Six key lessons for game developers from the creator of Whale Trail

Mills (the crazy guy with pink hair in the video above) is the founder of a mobile developer called ustwo, which you may know from familiar iOS titles such as Paper Cut and Nursery Rhymes, although it gained most of its notoriety from a little smash hit known as Whale Trail. Released back in 2011, Whale Trail became Mills’ first attempt at creating and releasing a full length game for the iOS platform, and he and his team did one hell of a job. The game was extremely well received prior to and after its launch. It saw over 100,000 downloads in its first 25 days, and received thousands of shining reviews from its customers in the App Store.

However, this story has an all too familiar end for games that rocket up through the ranks of the Top 100: like a shooting star, its sudden brilliance is beautiful yet brief, and will fade into obscurity as quickly as it arrived. The game steadily slid back down the Top 100, and landed near the 180 mark in the UK App Store. As sad as this story might seem, Mills was able to recognize factors that may have contributed to both the brief success and the ultimate demise of the game. When Mills spoke with Keith Stuart from, he shared his experience and crafted a brief but thorough list of six key lessons for developers to remember while attempting to survive in the dog-eat-dog world that is the mobile game space.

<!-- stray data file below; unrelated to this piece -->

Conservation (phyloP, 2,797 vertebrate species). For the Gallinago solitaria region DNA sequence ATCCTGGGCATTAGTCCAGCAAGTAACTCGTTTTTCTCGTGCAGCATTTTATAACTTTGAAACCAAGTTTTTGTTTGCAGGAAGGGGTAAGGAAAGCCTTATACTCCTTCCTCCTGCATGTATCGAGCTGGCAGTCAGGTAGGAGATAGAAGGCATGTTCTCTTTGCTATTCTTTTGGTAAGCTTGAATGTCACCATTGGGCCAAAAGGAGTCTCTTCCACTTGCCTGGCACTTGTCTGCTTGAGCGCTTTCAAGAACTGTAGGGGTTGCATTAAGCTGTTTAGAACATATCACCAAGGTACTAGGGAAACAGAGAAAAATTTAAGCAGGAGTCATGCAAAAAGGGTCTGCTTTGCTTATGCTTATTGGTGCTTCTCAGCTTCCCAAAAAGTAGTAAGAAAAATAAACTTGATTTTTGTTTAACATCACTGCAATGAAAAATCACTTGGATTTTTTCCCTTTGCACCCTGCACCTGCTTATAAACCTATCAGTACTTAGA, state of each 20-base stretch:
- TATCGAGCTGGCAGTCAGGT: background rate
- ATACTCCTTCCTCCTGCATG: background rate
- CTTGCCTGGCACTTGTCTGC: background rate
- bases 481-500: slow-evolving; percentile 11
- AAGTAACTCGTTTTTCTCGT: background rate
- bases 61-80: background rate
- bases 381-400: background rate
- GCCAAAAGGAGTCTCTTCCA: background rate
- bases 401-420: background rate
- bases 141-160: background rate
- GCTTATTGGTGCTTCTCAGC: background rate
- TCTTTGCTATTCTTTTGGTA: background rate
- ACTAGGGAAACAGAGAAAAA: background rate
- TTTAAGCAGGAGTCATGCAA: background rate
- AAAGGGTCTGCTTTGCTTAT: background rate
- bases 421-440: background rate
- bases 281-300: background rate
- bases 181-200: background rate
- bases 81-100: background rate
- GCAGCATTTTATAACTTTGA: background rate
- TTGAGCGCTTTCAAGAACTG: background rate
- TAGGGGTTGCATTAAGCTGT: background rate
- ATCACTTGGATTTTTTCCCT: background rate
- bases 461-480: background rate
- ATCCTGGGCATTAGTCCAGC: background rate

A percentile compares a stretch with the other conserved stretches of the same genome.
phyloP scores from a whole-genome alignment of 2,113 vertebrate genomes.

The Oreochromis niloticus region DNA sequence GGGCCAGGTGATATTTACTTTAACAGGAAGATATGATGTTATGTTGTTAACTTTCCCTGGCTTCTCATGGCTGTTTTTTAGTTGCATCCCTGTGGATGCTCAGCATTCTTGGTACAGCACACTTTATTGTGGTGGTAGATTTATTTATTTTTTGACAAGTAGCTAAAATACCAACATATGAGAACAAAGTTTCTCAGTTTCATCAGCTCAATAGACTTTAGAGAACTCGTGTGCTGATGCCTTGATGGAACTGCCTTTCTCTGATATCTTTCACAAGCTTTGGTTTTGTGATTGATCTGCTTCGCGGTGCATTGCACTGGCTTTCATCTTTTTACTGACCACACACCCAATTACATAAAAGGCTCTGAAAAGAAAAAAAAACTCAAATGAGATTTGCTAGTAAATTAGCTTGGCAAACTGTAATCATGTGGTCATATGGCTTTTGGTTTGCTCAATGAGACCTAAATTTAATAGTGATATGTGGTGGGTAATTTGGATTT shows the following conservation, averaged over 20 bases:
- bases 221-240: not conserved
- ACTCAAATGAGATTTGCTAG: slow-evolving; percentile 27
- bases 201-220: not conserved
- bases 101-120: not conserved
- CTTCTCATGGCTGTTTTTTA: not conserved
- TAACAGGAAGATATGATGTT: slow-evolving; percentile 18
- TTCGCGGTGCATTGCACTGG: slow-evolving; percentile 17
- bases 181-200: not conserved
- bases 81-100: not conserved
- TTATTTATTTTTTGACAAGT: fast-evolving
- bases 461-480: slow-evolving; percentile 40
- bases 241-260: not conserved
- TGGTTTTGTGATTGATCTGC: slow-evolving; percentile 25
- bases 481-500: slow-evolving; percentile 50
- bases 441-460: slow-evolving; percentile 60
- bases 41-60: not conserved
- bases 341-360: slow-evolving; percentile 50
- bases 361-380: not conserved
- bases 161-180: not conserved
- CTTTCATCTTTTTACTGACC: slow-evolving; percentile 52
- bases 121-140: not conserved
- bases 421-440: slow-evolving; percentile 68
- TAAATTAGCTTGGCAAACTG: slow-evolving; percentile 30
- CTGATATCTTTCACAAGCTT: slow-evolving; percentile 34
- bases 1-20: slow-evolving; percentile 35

Make it about more than the game. When you’re trying to gain some media coverage for the launch of your game, Mills says it’s important to find that hook — that little something extra — that will grab someone’s attention and hold onto it for awhile. Give the people reporting on your title something to go with beyond a press release and a few lazy screen shots:

When we launched Whale Trail, we released a single at the same time – that was a great story. Then we told everyone we needed to make £300,000 to break even – that was another hook! These days, with the size of the App Store, if all you have is a game, it’ll be hard to make a dent. It’s scary … But it’s exciting.

Identify your audience and who they listen to. Mills brings up an interesting point when he says that the majority of the people developers want to play their games aren’t reading posts from the industry media. It seems rather obvious when you put it that way, but it’s still important to note:

My wife doesn’t check the App Store, my wife gets told what to download by her mates – [so] how do I get to them? The right media does work. Mouth Off spiked thousands of sales when it was on the BBC; we had a Tech Crunch ‘best game of the year’ – massive spike. CNN, bang… With Paper Cut, we were in the Observer as one of the top 50 best iPad apps and we immediately had 200 sales in the UK alone of a £3.99 product.

“Don’t release a minimum viable product.” One of the major challenges in the mobile game industry is retention. It’s easy to say things like “just make your players want to come back for more!” Finding that element is the difficult part, but it’s one of the most crucial parts of creating and maintaining a successful title:

In two months we will be releasing what we should have released on October 20 2011. At that time, we released a product that was absolutely wonderful, but didn’t have the toffee. A game needs to be sticky and we created something that didn’t demand users come back for more. We created something that made them feel good, but they wanted more…much more… They needed a sense of pocket completion.